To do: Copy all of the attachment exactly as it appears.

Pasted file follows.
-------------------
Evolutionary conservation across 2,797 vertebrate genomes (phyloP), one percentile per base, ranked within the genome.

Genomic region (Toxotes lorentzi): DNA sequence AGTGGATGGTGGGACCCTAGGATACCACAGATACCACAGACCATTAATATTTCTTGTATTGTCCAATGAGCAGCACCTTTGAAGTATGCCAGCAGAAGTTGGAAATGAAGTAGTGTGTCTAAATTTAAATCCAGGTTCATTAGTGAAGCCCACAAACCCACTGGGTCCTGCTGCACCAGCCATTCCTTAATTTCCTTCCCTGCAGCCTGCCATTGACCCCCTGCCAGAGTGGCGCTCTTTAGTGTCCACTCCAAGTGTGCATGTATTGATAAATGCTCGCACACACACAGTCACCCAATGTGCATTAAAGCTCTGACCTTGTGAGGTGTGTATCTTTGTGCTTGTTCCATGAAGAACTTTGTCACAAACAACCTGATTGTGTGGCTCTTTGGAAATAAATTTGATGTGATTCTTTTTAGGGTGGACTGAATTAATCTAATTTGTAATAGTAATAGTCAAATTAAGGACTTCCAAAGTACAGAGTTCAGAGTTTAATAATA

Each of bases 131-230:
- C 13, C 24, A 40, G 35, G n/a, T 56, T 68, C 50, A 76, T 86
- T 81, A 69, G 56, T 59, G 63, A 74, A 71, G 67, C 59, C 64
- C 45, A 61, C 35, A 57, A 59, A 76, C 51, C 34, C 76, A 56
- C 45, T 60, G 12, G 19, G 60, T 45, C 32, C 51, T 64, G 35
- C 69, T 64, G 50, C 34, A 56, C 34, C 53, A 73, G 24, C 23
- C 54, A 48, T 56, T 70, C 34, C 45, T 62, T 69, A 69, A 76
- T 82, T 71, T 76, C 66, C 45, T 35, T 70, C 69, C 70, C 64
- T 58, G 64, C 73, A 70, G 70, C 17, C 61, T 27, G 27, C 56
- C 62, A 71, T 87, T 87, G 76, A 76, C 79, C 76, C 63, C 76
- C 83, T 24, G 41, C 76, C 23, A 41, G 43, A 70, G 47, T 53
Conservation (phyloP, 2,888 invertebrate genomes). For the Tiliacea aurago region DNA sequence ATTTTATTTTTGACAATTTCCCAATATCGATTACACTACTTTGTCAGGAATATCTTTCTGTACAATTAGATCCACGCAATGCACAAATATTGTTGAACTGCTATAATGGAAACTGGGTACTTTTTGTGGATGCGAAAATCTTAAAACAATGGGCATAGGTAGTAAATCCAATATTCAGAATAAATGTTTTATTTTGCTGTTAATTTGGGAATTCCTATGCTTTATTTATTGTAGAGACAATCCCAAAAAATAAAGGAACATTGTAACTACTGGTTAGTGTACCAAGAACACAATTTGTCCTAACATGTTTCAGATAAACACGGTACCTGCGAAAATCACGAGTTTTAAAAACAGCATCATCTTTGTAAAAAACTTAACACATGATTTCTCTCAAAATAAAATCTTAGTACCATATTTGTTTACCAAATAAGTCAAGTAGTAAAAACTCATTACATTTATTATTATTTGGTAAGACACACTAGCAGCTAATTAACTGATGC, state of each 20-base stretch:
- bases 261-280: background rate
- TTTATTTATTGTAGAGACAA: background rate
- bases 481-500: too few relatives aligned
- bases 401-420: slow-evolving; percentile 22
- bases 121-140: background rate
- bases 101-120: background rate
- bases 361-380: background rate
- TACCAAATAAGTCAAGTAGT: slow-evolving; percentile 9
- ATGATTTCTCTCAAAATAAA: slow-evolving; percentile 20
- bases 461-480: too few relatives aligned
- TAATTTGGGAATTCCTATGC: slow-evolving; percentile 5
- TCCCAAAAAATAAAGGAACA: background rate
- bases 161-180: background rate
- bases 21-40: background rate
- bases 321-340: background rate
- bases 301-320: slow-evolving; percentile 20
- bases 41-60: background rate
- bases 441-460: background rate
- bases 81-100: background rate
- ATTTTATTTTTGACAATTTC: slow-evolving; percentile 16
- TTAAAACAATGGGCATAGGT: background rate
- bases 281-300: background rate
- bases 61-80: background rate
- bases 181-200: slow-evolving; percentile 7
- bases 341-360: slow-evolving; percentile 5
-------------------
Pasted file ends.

Evolutionary conservation across 2,797 vertebrate genomes (phyloP), one percentile per base, ranked within the genome.

Genomic region (Toxotes lorentzi): DNA sequence AGTGGATGGTGGGACCCTAGGATACCACAGATACCACAGACCATTAATATTTCTTGTATTGTCCAATGAGCAGCACCTTTGAAGTATGCCAGCAGAAGTTGGAAATGAAGTAGTGTGTCTAAATTTAAATCCAGGTTCATTAGTGAAGCCCACAAACCCACTGGGTCCTGCTGCACCAGCCATTCCTTAATTTCCTTCCCTGCAGCCTGCCATTGACCCCCTGCCAGAGTGGCGCTCTTTAGTGTCCACTCCAAGTGTGCATGTATTGATAAATGCTCGCACACACACAGTCACCCAATGTGCATTAAAGCTCTGACCTTGTGAGGTGTGTATCTTTGTGCTTGTTCCATGAAGAACTTTGTCACAAACAACCTGATTGTGTGGCTCTTTGGAAATAAATTTGATGTGATTCTTTTTAGGGTGGACTGAATTAATCTAATTTGTAATAGTAATAGTCAAATTAAGGACTTCCAAAGTACAGAGTTCAGAGTTTAATAATA

Each of bases 131-230:
- C 13, C 24, A 40, G 35, G n/a, T 56, T 68, C 50, A 76, T 86
- T 81, A 69, G 56, T 59, G 63, A 74, A 71, G 67, C 59, C 64
- C 45, A 61, C 35, A 57, A 59, A 76, C 51, C 34, C 76, A 56
- C 45, T 60, G 12, G 19, G 60, T 45, C 32, C 51, T 64, G 35
- C 69, T 64, G 50, C 34, A 56, C 34, C 53, A 73, G 24, C 23
- C 54, A 48, T 56, T 70, C 34, C 45, T 62, T 69, A 69, A 76
- T 82, T 71, T 76, C 66, C 45, T 35, T 70, C 69, C 70, C 64
- T 58, G 64, C 73, A 70, G 70, C 17, C 61, T 27, G 27, C 56
- C 62, A 71, T 87, T 87, G 76, A 76, C 79, C 76, C 63, C 76
- C 83, T 24, G 41, C 76, C 23, A 41, G 43, A 70, G 47, T 53
Conservation (phyloP, 2,888 invertebrate genomes). For the Tiliacea aurago region DNA sequence ATTTTATTTTTGACAATTTCCCAATATCGATTACACTACTTTGTCAGGAATATCTTTCTGTACAATTAGATCCACGCAATGCACAAATATTGTTGAACTGCTATAATGGAAACTGGGTACTTTTTGTGGATGCGAAAATCTTAAAACAATGGGCATAGGTAGTAAATCCAATATTCAGAATAAATGTTTTATTTTGCTGTTAATTTGGGAATTCCTATGCTTTATTTATTGTAGAGACAATCCCAAAAAATAAAGGAACATTGTAACTACTGGTTAGTGTACCAAGAACACAATTTGTCCTAACATGTTTCAGATAAACACGGTACCTGCGAAAATCACGAGTTTTAAAAACAGCATCATCTTTGTAAAAAACTTAACACATGATTTCTCTCAAAATAAAATCTTAGTACCATATTTGTTTACCAAATAAGTCAAGTAGTAAAAACTCATTACATTTATTATTATTTGGTAAGACACACTAGCAGCTAATTAACTGATGC, state of each 20-base stretch:
- bases 261-280: background rate
- TTTATTTATTGTAGAGACAA: background rate
- bases 481-500: too few relatives aligned
- bases 401-420: slow-evolving; percentile 22
- bases 121-140: background rate
- bases 101-120: background rate
- bases 361-380: background rate
- TACCAAATAAGTCAAGTAGT: slow-evolving; percentile 9
- ATGATTTCTCTCAAAATAAA: slow-evolving; percentile 20
- bases 461-480: too few relatives aligned
- TAATTTGGGAATTCCTATGC: slow-evolving; percentile 5
- TCCCAAAAAATAAAGGAACA: background rate
- bases 161-180: background rate
- bases 21-40: background rate
- bases 321-340: background rate
- bases 301-320: slow-evolving; percentile 20
- bases 41-60: background rate
- bases 441-460: background rate
- bases 81-100: background rate
- ATTTTATTTTTGACAATTTC: slow-evolving; percentile 16
- TTAAAACAATGGGCATAGGT: background rate
- bases 281-300: background rate
- bases 61-80: background rate
- bases 181-200: slow-evolving; percentile 7
- bases 341-360: slow-evolving; percentile 5